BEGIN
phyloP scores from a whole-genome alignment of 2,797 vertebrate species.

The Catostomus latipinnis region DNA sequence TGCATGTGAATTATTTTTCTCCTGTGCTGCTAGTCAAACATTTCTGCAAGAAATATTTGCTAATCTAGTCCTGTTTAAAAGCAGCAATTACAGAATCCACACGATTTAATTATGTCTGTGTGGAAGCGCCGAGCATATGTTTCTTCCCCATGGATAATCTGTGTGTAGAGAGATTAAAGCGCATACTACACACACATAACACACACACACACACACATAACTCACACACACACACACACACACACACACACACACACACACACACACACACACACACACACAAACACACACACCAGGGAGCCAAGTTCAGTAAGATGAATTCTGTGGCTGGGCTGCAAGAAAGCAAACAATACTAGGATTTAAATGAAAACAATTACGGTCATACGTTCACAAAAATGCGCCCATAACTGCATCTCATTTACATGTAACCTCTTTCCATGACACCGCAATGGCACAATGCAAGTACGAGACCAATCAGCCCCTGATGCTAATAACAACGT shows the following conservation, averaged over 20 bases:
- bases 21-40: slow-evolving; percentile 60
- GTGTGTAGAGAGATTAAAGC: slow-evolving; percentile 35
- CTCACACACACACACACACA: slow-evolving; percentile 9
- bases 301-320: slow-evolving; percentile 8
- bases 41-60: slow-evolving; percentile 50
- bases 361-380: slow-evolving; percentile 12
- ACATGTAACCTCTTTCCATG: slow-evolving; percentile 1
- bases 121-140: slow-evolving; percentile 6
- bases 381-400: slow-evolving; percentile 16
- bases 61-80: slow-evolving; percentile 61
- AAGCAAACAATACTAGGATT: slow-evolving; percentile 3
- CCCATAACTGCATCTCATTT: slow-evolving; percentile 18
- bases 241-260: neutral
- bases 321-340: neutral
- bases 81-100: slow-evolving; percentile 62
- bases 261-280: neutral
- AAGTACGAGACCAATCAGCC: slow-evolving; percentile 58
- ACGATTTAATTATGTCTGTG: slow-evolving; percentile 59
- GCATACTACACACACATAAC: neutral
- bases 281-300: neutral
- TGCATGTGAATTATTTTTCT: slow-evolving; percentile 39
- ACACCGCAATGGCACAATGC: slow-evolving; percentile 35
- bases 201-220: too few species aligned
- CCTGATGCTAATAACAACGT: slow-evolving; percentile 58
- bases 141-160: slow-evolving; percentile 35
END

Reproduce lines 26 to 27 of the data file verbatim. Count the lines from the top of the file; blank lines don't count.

- CCTGATGCTAATAACAACGT: slow-evolving; percentile 58
- bases 141-160: slow-evolving; percentile 35